Impact on seniors during COVID

Seniors faced numerous changes, with many of them negatively impacting their high school experience.


Caiden Stollar

In downtown Lake Stevens, a traffic sign has been put up to encourage the populous. The sign was placed in this particular area because of how many individuals pass it daily. Junior Drake Nolt says he feels the sign shows “the city council wants to keep spirits up, but are doing so in a lackluster way”.

COVID-19 has affected the world in many ways. One notable example is school closures. Distance learning has been a seemingly lackluster substitute for in-person class, leaving some students disappointed.

Senior students in particular seem disheartened because the final year of their high school experience has been, for the most part, taken from them. Words like unfair, lonely, depressed, and inactive frequently come up when discussing these changes.

However, several seniors have been seeing the bright side of this new flexible learning environment. A few of those positives were being able to choose when to do schoolwork, the ability to sleep in later, and having the comfort of home.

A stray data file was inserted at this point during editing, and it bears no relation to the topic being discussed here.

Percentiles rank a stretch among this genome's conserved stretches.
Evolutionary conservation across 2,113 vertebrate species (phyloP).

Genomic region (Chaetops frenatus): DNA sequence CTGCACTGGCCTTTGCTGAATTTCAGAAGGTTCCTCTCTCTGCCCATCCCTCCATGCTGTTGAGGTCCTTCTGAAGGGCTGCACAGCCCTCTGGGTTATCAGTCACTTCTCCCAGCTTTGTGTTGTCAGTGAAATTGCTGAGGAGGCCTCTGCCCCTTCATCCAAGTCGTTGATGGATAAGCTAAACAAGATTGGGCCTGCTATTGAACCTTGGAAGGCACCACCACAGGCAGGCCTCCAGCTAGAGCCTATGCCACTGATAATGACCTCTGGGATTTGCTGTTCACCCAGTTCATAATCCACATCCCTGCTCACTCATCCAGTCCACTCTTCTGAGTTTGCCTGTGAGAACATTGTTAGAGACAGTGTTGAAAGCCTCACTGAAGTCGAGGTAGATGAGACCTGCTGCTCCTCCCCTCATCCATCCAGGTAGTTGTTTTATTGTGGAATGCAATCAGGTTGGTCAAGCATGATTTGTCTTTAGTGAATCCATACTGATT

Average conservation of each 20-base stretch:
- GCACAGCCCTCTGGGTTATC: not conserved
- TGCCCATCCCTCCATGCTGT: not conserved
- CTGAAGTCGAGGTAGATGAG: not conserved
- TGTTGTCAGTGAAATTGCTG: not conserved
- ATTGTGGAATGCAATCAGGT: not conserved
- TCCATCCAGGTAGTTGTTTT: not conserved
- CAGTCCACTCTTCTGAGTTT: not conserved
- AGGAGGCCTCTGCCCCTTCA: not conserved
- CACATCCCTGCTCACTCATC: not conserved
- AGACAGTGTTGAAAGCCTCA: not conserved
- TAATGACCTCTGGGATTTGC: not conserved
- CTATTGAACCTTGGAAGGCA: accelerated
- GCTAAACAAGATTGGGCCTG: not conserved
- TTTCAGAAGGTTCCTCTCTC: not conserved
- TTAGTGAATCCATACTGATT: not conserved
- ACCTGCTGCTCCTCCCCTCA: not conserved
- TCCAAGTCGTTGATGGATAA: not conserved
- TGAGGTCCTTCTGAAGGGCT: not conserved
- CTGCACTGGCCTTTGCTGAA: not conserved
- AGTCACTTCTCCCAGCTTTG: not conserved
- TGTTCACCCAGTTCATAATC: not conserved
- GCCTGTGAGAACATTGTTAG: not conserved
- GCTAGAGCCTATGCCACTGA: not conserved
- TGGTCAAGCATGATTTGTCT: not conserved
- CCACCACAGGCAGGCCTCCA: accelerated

Some seniors, such as Tari Tawk, have been using this time away from school to be together with family who they wouldn’t otherwise be able to see. Tawk said one positive of distance learning was “being able to see my family who lives outside of the country” in Columbia.

Senior Logan Rice sees the current situation in a more negative light. “[COVID learning has been] much harder for young people and kids because social separation can cause depression,” Rice said.
Feeling separated from society seems to be a very common feeling because of all of the distance measures being taken to slow and prevent the spread of the virus.

The good thing is that we are slowly inching back towards a semblance of normalcy after a year of lockdowns and restrictions. With all of the vaccines being produced and distributed, the future looks bright.